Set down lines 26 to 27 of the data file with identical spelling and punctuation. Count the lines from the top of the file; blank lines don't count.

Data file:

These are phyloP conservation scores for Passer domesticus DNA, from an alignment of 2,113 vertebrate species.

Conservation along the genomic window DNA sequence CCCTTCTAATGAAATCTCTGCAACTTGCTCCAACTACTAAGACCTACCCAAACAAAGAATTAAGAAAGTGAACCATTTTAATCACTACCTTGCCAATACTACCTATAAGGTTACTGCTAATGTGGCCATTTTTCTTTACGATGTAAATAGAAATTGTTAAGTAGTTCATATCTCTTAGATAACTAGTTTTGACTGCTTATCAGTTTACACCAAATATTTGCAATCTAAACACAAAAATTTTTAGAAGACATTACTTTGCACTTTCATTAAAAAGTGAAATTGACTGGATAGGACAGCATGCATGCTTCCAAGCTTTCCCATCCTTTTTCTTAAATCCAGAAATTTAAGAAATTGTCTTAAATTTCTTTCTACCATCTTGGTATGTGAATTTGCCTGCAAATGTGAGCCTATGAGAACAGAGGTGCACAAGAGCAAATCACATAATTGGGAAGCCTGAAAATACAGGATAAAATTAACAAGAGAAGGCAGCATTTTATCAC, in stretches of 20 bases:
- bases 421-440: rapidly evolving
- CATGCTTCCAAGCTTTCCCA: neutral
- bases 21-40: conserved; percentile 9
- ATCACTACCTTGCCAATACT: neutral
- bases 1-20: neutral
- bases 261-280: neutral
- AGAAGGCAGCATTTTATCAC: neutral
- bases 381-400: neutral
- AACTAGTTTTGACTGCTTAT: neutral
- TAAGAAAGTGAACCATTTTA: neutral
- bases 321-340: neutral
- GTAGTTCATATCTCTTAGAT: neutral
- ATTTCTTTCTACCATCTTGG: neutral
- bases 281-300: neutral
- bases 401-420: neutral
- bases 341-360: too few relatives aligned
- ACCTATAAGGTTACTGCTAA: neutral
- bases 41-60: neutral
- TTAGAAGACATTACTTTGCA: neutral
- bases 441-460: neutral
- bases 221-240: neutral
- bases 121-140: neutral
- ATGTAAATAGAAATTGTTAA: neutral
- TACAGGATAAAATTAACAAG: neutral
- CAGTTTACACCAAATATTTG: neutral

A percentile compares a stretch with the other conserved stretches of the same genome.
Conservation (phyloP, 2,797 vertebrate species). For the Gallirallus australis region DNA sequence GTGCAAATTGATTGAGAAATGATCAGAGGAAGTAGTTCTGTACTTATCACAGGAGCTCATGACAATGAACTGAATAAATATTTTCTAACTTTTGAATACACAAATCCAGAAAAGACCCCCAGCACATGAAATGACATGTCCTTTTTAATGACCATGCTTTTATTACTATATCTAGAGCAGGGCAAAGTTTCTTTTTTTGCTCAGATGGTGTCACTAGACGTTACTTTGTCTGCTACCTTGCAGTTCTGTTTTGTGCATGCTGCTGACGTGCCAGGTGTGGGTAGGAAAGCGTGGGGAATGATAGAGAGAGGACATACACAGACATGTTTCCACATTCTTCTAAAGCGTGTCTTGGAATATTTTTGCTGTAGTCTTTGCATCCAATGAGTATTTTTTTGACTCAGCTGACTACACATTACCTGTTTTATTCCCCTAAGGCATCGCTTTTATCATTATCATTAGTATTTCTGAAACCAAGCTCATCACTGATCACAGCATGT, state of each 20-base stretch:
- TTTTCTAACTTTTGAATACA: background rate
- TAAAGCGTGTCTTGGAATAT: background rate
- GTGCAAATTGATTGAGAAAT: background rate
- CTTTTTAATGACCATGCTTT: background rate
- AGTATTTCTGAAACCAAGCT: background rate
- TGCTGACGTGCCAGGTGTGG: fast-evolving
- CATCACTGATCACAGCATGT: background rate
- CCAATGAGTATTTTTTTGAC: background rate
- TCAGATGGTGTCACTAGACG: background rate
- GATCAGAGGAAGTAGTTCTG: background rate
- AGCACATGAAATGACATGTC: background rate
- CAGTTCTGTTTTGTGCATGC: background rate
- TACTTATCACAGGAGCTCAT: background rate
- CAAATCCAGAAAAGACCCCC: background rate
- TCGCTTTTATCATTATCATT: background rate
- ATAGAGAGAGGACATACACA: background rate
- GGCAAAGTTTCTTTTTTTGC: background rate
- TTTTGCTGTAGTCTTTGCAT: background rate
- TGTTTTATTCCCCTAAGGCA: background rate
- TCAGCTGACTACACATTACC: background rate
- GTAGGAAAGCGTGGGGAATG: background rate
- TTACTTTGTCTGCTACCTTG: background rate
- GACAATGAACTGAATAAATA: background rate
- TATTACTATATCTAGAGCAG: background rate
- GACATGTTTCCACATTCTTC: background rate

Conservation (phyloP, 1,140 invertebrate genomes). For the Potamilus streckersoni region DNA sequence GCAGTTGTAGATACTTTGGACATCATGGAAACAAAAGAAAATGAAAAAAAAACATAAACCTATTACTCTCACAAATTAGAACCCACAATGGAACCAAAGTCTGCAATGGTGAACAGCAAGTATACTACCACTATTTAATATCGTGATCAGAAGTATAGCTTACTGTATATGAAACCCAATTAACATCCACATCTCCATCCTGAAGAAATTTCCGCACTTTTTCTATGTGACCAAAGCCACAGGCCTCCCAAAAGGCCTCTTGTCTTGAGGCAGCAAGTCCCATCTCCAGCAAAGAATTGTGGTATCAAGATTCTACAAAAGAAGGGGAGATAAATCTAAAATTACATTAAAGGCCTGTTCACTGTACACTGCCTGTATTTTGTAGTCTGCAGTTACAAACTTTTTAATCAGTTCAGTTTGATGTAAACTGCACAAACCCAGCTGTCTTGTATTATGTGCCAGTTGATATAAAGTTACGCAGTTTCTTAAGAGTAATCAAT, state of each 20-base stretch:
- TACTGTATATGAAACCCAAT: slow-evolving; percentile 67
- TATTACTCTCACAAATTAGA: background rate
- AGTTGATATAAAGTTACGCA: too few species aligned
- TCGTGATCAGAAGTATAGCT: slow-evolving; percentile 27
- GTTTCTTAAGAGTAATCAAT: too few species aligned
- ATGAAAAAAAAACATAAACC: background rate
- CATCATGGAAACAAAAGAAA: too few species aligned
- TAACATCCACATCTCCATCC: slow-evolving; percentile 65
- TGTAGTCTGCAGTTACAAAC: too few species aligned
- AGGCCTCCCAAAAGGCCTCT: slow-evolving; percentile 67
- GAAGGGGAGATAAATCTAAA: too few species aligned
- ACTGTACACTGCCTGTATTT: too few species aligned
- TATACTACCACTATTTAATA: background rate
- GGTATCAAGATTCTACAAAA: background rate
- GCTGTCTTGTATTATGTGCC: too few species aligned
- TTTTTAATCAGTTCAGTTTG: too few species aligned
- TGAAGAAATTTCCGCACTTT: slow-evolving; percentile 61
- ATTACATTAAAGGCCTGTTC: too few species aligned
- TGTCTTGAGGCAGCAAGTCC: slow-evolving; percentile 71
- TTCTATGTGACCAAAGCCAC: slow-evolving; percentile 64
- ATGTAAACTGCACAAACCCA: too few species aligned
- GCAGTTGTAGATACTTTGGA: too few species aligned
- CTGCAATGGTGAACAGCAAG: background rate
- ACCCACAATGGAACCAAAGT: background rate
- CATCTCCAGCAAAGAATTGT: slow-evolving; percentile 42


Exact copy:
- TACAGGATAAAATTAACAAG: neutral
- CAGTTTACACCAAATATTTG: neutral